When we interviewed you around the release of your last LP, you said, “This record stepped out of the ruins of Smother, chest puffed out, like the hero appearing from beneath the rubble.” By extension, what is Boy King to Present Tense?
Hayden Thorpe: It’s the villain. It’s like the superhero became the villain. Maybe he took some kind of potion... It’s definitely a kind of villain record anyway.
We read that Boy King marks a return to you being “p*ssed off,” but you sounded quite p*ssed off on Present Tense at times.
Tom Fleming: (Laughs) Well, that’s good. I was very wary of music for comfort or to console. I always think you should introduce some aspect of yourself that you try to suppress, and I definitely think this record is about the failure to suppress things. The uglier side of us, or situations, is being celebrated and brought very much to the fore.
The album was recorded in Texas. Did the surrounding political climate have any impact at all?
HT: I think so, yeah, but also we’re trying to emphasise it’s a party record, a hedonistic record. People come to us and want quite heavy explanations...
TF: ...As if we make records exclusively for context, and then we reverse all our musical ideas into that, whereas it’s the other way round.
HT: There is a heaviness and an adultness. Boy King is supposed to be an 18+, rather than a PG production, but the overarching theme is just to f***ing party and revel in the darkness. The political narrative of it is woven in because of who we are and what we’re living, rather than it being a fist-clenching statement.
TF: I remember reading about the geopolitical consequences of the situation in Syria, and then just going to Texas and being in the middle of a big continent where people were telling me they didn’t really believe in climate change. And Donald Trump ascended to the Republican candidacy while we were out there. It was like, “Wow. Forgive the pun but, we’re not in Kansas anymore.” So that feeling of being out of place was a really influential one I think.
HT: It’s a good point. It became obvious that Trump was gonna be the candidate, and I guess your response to that is either to be crushed and whimper, or think let’s make this voice as Technicolor and brilliant as possible to make him look grey by default. I guess it’s important not to be self-conscious about these things because, f**k knows, Trump isn’t, and the Right isn’t.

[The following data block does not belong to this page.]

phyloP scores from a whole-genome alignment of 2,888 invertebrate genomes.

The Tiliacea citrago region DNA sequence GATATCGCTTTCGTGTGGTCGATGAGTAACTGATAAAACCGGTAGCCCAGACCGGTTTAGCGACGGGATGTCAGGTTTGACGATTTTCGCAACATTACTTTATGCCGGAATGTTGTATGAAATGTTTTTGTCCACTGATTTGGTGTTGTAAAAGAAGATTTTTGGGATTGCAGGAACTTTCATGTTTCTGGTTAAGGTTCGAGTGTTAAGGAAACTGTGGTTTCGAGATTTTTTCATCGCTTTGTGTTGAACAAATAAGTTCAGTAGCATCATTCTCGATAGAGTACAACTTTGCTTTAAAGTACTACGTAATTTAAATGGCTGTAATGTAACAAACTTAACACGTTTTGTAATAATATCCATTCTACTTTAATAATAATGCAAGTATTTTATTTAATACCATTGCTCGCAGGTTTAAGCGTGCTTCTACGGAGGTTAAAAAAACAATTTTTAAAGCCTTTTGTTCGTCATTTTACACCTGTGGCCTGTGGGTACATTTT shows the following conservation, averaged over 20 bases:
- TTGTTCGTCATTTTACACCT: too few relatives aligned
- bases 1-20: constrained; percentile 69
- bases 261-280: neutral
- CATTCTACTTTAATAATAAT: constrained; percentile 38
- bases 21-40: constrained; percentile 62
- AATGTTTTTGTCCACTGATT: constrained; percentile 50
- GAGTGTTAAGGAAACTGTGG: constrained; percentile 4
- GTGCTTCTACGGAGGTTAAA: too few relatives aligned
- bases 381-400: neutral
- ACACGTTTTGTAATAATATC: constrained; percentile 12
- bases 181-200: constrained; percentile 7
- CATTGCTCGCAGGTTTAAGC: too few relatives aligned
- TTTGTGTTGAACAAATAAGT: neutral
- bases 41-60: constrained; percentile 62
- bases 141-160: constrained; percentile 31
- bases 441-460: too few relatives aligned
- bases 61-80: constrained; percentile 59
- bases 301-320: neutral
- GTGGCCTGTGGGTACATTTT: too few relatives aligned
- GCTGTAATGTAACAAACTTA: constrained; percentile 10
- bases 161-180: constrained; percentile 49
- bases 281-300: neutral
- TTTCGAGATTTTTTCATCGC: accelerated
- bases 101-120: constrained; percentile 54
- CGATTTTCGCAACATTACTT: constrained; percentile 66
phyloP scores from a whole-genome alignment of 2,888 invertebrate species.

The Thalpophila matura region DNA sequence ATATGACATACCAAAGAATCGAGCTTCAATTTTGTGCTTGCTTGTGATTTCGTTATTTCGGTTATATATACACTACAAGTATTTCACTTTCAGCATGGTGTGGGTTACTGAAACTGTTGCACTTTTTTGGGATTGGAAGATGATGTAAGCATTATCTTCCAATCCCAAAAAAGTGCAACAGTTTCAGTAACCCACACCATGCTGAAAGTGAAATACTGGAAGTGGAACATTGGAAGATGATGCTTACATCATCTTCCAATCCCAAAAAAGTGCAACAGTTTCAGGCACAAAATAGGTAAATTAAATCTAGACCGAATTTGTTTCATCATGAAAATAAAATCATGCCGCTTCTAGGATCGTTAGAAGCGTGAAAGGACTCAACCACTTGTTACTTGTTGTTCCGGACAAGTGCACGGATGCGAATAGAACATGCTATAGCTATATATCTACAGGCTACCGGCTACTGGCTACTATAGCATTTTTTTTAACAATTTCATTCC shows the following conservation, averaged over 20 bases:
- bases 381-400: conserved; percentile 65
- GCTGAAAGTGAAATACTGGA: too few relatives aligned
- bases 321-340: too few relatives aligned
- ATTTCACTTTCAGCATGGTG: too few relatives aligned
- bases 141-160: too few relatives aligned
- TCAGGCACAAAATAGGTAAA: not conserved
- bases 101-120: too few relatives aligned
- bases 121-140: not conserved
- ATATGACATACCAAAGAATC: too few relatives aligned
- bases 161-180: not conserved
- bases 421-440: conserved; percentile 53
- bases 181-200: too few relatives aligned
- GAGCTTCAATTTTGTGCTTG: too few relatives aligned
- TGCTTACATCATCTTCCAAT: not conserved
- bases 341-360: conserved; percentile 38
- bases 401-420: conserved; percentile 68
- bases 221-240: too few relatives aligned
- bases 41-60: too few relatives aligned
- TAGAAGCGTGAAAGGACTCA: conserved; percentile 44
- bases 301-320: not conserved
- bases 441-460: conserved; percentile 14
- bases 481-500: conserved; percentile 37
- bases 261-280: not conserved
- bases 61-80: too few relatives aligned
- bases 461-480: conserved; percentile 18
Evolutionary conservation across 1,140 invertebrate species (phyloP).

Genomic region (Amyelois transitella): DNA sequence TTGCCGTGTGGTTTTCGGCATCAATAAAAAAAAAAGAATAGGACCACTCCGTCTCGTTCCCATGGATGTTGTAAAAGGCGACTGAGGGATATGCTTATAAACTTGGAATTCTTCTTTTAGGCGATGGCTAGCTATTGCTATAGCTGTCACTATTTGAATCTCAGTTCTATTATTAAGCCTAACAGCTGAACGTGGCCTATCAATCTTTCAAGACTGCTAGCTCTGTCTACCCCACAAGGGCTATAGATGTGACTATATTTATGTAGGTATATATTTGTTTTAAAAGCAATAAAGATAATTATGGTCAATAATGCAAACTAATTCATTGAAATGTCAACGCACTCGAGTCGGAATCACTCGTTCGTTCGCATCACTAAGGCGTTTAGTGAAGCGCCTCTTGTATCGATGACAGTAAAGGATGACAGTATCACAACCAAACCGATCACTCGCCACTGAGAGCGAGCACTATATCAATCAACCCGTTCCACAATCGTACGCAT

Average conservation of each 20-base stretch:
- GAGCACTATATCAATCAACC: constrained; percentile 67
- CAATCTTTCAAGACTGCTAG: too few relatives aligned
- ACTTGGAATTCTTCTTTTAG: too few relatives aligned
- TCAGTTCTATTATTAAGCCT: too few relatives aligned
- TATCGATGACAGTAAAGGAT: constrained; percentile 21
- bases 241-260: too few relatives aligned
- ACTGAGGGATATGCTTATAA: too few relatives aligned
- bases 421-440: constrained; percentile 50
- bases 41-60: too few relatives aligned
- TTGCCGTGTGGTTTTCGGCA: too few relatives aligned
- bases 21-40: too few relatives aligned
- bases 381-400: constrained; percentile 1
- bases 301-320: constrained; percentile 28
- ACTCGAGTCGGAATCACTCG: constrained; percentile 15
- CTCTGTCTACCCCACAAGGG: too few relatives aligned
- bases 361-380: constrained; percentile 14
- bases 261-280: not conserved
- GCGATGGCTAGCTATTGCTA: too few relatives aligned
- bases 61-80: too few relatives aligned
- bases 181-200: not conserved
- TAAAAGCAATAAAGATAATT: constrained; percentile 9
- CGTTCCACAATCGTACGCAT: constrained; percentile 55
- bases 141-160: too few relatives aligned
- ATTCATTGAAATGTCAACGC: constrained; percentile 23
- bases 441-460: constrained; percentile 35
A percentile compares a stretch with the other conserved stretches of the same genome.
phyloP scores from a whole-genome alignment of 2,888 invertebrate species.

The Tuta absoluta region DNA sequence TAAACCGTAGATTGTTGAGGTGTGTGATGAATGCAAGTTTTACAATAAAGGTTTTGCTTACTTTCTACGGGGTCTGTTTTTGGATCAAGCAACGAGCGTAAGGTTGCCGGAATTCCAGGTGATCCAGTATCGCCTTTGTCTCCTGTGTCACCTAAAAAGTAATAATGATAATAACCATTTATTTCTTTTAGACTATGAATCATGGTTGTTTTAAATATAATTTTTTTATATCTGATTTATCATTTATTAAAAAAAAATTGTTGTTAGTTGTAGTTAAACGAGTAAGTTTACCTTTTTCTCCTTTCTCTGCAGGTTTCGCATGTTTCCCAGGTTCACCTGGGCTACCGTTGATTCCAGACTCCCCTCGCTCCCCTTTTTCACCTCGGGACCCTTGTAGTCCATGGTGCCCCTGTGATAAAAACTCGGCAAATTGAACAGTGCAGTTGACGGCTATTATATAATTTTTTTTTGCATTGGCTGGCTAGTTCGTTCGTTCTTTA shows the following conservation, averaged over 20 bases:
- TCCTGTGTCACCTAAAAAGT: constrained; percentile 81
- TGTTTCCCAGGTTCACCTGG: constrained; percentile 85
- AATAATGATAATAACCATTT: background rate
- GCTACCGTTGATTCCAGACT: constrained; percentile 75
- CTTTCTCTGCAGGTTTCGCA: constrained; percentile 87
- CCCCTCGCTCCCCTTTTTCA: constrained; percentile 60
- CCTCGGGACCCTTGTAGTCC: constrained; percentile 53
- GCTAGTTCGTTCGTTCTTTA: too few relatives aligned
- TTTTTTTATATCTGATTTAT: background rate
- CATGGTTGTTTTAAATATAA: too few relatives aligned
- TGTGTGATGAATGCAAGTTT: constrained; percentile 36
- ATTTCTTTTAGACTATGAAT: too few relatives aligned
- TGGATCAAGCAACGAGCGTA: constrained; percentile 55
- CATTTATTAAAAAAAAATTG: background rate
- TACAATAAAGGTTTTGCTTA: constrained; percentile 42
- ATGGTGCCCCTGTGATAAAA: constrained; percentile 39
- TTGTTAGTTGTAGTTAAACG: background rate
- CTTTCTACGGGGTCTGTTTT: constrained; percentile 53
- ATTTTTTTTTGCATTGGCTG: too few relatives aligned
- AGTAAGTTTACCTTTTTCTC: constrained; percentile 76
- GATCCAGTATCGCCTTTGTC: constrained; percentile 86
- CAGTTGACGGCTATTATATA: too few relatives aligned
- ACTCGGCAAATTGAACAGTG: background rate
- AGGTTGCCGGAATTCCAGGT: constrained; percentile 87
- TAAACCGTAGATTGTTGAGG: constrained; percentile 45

TF: It’s funny in terms of the title of the record. Trump is totally a boy king: he’s totally like a Nero figure, playing out juvenile fantasies until suddenly he’s in power and he can do what the f**k he likes. That’s what the record is kind-of about: putting on a display of manhood to mask a smallness and an emptiness.
It’s interesting that you say Boy King is an 18+... Or did you say X-rated?
HT: 18+. It needs to still sell. (Laughs)
As a lyricist, you’ve always been fascinated by the carnal side of love, but the imagery on Boy King is a lot more blatant in that respect. What’s the rationale behind that?
HT: It’s less self-conscious. I also think it’s a product of the fact that sex in society now is blatant and all guns blazing, If I can say things in a more crude and simplistic way, then of course I’m going to hijack that. Also, it’s empowering and fun to be that guy, like, how dare I? It’s almost nauseating. And after five records you have to come up with a new methodology to justify why the f**k you’re still doing it, and one of those methodologies was to embrace all those things we may have previously fought against. It’s only recently that I’ve realised we’ve actually become the band that we were actually responding against as kids. We’ve become those guys.